- Recurrence rates at first follow-up cystoscopy vary between 3 and 46%
- Significant overall complication and reoperation rates of 5% and 3%, respectively1
- TURBT breaks all basic surgical oncologic principles
- Cautery damage
- Tumor fragmentation
- Lack of spatial orientation
- Potential inoculation of tumor cells via the hydrostatic pressure
- Invasive, labor intensive, and costly
Currently, our main goal is to potentially avoid radical cystectomy after neoadjuvant chemotherapy. Unfortunately, TURBT misses ~30% of patients with invasive cancer after neoadjuvant chemotherapy. At this point, the debate was turned over to Dr. Catto to argue against the need for routine use of TURBT, given the current state of imaging techniques.
Given that survival rates overall are static for patients with bladder cancer, clearly, we need to do something to move the needle. Current pathways from time of referral to undergoing radical treatment (surgery or TMT) in muscle invasive bladder cancer (MIBC) patients are unnecessarily long. As demonstrated in the figure below, in the UK, the mean time from referral to treatment is 112 days. Based on data from the Surveillance, Epidemiology, and End Results database, it appears that this timeline is shorter in the US (median 69 days + referral), yet still prolonged.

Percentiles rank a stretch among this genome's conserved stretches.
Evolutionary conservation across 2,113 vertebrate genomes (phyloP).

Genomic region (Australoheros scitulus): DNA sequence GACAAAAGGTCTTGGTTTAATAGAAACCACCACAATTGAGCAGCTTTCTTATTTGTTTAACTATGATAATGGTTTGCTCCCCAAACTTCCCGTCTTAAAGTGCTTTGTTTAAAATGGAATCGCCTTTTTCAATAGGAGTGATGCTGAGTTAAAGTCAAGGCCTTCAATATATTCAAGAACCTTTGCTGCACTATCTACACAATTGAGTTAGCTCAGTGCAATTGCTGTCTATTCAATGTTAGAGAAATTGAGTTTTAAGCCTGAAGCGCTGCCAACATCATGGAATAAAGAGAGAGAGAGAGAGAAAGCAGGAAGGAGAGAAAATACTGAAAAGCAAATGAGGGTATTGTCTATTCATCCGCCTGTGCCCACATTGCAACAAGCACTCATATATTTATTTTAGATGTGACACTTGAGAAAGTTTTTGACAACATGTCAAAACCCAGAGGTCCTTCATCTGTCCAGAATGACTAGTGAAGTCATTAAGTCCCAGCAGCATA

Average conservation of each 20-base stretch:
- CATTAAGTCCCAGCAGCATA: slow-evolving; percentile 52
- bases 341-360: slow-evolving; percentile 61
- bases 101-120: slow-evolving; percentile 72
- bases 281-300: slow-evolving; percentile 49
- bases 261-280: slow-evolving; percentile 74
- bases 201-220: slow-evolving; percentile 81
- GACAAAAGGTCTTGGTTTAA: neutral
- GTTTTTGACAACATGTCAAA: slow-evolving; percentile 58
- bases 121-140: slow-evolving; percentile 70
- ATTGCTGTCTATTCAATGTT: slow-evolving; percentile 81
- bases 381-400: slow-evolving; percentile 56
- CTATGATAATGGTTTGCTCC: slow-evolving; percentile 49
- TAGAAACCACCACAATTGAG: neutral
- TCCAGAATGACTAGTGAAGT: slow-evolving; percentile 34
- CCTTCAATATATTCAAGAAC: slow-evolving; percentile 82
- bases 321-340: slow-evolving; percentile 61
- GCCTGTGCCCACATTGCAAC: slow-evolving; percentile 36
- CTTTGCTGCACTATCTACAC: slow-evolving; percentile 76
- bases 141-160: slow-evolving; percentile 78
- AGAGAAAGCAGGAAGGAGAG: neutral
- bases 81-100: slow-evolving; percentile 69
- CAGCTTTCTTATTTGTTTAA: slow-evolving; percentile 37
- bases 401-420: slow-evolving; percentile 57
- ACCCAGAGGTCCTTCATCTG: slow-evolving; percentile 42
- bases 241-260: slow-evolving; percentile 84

As has been demonstrated in BladderPath, a randomized trial comparing risk-stratified MRI-directed care with TURBT for patients with newly diagnosed bladder cancer, the median time to “correct treatment” can be reduced from 98 days with TURBT to 53 days with MRI-guidance.2
Another issue is that TURBTs are not as good as we think. Upstaging, as high as 50%, is common and residual cancer at the time of re-resection is not uncommon. Detrusor muscle is absent in 30-40% of resections and flat urothelium resection is missed in 35-45% of patients. Furthermore, use of guideline-recommend post-operative intravesical chemotherapy remains poor.3,4